Thursday, 30 August 2012

Time to Stop?

I'm sure that my previous school experience will stand me in good stead on my PGCE course. And i'm certain that without it, i would never have been accepted into university in the first place. But the problem with all this experience might just be that it's turned me into a smart-arse. And nobody likes a smart arse.

Since the end of last term term, i've had around six weeks to fill in. The ideal would be holidays/festivals/walks in the park and lots of al fresco dining. Sadly, the wife has been away for most of the summer, money is tighter than a nun's chuff and the weather is woeful. So instead of having fun and relaxing, i've found myself in a strange situation - i'm planning lessons.

I'm aware that they might never be used. That they might not be up to scratch. That it's arrogant of me to assume i know what how to do it. Except i do. Kind of. I've been watching English teachers in action for two years. I've taught dozens of lessons myself (largely under supervision) and i know a good/bad lesson when i see one. I've done more observation already than i'll ever do at university.

I've also spent the entire summer reading assiduously, pillaging the likes of Phil Beadle, Rex Gibson and Trevor Wright's brilliant books for ideas, inspiration and lesson plans. I've even published some of that work here. But is it time to stop? Should i really be waiting until i've at least completed my induction day before i go any further? Could too much practical experience even be a bad thing?

Monday, 27 August 2012

Fun With Food/Simile

A couple of fun, interactive lessons here, inspired largely by Trevor Wright's How To Be A Brilliant English Teacher - a book which I'd highly recommend to prospective and practising teachers alike. A rough overview of the lesson is here, and at the foot of the article there are links to download the full lesson plans and associated resources.

Lesson One: An Introduction to Similes
Just get on with lesson – no messing. Draw a large circular shape on the board and label it – “head like an orange” will suffice. Stick an ear on it and label it – “ear like a cauliflower” will do the job. Offer the pen to a pupil to have a go. Repeat until you run out of steam.

Discuss your character. Give him a name. Why is better to say he has “spots like baked beans”? Get to a point where the word ‘simile’ is mentioned. The kids will hopefully now understand the concept – get them to prove it... Each pupil has a post-it note. They have to write what they think a simile is. Collect them, discuss them, arrive at a definition and get them to copy it into their books.

In their books, pupils are to complete this sentence: I think the poet has used lots of similes because... Feed back and hopefully someone will come close to answering today’s LO: To explore why writers use similes.

Head like a potato
Show the kids the a picture of a someone with an interesting face. They must describe them without using any similes at all. Feedback – and be critical. Ask them to do the same task again – this time they must use loads of similes. Feedback – there should be much to praise. Pupils swap books and make one positive comment on how the description has improved from the first version to the second.

To wrap things up, pupils must work with the person next to them to produce a definition of simile – without using the word ‘as’ or ‘like’. Once you've got a definition you're happy with, let them pack up!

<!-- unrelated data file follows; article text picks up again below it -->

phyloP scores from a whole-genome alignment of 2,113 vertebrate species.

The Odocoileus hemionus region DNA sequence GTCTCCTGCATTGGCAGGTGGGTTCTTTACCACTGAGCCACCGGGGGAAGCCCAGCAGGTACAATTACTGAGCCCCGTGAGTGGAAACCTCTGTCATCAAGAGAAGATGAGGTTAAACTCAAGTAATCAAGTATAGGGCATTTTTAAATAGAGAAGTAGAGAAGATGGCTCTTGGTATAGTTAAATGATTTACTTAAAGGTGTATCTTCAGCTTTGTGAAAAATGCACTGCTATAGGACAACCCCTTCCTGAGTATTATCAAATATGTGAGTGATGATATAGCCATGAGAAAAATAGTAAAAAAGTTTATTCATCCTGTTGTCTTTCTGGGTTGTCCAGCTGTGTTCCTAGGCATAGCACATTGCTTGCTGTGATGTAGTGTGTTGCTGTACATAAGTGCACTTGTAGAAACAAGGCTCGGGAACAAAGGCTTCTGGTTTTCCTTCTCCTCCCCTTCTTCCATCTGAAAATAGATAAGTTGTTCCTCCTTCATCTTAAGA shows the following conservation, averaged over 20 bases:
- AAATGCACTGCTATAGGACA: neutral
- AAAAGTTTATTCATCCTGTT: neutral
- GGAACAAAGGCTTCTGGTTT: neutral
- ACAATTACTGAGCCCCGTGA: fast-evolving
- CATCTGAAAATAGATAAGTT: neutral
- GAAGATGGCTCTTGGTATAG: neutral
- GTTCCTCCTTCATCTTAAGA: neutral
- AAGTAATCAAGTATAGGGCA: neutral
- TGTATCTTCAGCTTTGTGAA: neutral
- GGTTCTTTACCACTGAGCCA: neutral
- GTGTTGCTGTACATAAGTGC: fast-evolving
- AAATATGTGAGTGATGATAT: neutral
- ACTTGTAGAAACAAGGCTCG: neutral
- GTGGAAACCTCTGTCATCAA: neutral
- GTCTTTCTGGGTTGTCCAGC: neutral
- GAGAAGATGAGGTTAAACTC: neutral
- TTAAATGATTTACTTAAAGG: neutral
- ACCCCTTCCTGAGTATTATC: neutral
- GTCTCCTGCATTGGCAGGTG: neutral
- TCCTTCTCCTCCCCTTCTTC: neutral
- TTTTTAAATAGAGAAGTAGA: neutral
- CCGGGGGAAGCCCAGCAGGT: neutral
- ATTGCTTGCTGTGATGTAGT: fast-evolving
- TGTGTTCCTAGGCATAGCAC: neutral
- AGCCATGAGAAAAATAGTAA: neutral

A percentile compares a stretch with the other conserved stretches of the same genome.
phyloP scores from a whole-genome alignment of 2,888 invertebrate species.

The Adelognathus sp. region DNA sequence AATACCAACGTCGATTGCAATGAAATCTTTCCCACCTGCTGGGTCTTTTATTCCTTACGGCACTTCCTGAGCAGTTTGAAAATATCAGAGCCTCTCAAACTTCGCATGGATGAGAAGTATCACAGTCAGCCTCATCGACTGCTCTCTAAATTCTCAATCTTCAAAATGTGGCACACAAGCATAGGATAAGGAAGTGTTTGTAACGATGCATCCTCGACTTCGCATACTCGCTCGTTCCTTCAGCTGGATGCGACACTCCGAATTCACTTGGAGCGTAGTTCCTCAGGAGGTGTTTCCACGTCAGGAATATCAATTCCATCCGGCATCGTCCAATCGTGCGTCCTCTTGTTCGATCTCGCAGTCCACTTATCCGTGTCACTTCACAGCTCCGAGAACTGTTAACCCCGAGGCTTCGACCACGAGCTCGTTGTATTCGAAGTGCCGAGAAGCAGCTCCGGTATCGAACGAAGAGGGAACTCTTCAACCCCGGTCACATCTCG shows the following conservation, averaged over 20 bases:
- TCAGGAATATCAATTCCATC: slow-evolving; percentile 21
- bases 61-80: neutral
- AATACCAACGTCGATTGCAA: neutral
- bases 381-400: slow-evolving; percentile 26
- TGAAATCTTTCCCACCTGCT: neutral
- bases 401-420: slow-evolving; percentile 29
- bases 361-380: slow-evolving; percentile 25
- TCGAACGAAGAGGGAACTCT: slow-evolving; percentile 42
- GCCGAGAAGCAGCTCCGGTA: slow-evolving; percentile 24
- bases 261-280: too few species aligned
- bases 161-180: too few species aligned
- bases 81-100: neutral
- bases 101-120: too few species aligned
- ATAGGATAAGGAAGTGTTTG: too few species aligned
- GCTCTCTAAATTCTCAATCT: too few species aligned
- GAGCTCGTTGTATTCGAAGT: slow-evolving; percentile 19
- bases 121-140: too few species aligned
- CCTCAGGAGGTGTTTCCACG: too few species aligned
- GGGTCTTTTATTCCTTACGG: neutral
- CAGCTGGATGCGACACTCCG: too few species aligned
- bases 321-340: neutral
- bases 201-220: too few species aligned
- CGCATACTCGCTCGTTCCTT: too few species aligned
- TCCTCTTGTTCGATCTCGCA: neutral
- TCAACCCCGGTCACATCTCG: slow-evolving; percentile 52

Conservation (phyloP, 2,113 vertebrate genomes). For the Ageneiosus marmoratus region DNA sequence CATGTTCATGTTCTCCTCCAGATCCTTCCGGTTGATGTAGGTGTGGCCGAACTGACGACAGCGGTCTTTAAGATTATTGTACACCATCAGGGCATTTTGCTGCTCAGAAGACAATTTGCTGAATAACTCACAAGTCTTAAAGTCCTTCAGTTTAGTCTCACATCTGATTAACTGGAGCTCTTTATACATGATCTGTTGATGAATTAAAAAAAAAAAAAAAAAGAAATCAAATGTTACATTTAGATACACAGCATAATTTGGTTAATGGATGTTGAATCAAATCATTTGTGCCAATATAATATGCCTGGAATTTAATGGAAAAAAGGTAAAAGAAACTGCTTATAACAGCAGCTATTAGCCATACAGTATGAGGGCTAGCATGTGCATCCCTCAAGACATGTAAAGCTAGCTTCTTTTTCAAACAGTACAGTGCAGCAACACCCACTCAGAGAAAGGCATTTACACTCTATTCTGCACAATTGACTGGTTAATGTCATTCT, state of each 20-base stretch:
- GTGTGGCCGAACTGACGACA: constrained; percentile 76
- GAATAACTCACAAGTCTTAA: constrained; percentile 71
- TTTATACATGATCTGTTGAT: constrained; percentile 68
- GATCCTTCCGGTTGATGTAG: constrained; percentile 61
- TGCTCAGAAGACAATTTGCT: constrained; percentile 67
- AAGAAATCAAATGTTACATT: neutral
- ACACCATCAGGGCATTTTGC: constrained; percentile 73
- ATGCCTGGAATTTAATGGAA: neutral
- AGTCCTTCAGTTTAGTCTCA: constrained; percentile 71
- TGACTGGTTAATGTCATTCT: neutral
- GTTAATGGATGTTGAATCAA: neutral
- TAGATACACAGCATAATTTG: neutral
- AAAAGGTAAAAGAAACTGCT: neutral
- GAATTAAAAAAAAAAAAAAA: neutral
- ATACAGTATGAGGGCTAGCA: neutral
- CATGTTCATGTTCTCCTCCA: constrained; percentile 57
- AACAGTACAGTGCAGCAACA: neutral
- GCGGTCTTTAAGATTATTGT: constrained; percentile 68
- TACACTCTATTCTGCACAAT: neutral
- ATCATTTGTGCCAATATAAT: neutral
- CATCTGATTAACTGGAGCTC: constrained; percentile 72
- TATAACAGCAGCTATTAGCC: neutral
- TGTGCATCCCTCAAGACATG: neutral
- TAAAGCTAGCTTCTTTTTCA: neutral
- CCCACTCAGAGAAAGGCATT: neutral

Lesson Two: It Tastes Like...

First, pupils must unscramble the red words in the learning objective and copy it into their books.
LO: To lime issues to describe food.
LO: To use similes to describe food.
Following the last lesson on simile, pupils should have a good idea what it is and how it works. So just launch into this lesson and they’ll hopefully follow enthusiastically...

You need some foodstuffs. My suggestion would be some Chilli Heatwave Doritos, some pineapple and some chocolate – enough for everyone to have some. Pupils will take it in turns to eat an item before writing a suitable description in their books. Initially they must begin “it tastes like...”
  1. For the first item (Doritos) there are no restrictions on what they can write. It could ‘taste like’ anything they want.
  2. For the second item (pineapple) they are not allowed to describe it in terms of another foodstuff.
  3. For the third item (chocolate) encourage them to describe it in a way which doesn’t mention taste at all: it feels like, melts like, etc.
After each stage, discuss which descriptions were the best and why. Hopefully you’ll get some really creative ideas and can make a record of the best ones on the board and in books. Have the kids realised that in saying ‘it tastes like’ they have created dozens and dozens of similes?

Hand out and read Thorarinn Eldjarn’s Froots & Vegedibles (link below). Pupils are to pick three of the absurd foodstuffs and describe them using similes. Pupils should describe taste, appearance, texture or anything else that tickles their fancy. Feedback, sharing descriptions and maybe try and guess which fruit/veg they are describing.

As a quick plenary, ask the class to use a simile to describe what today’s lesson would’ve tasted like if it were edible! 

Tuesday, 21 August 2012

The Clown Punk

The more i learn about teaching, the more i realise that there's a lot you can't plan for - and that going off piste can often be the most rewarding way of doing things. I've also realised that other people's ideas are very often better than mine and that using other people's resources is a perfectly valid thing to do!

So, with that in mind, this latest lesson plan for The Clown Punk utilises a handout i found in my old school's harddrive to stimulate a class discussion which i would hope would lead to arguments, disagreements and heated debate. Quite where that leads is not an outcome i've planned for - but by prefacing the debate with lots of work on SOLO and questioning skills which will hopefully ensure more measured and intelligent responses.

There is probably three hours worth of activities here - learning objectives will need to be set or reviewed according to progree throughout the lessons. The overall aim, however, is simply to improve students' critical and interpretive reactions to poetry.

Clown Punk PPT Slides

Give: Flying Solo

Simon Armitage is far and away my favourite poet. His working class 'northerness' appeals hugely, his down-to-earth style and witty readings are right up my alley and he lives down the road. The Not Dead is my favourite collection of poems ever and, as an added bonus, the majority of the kids i've taught are similarly enchanted by Armitage.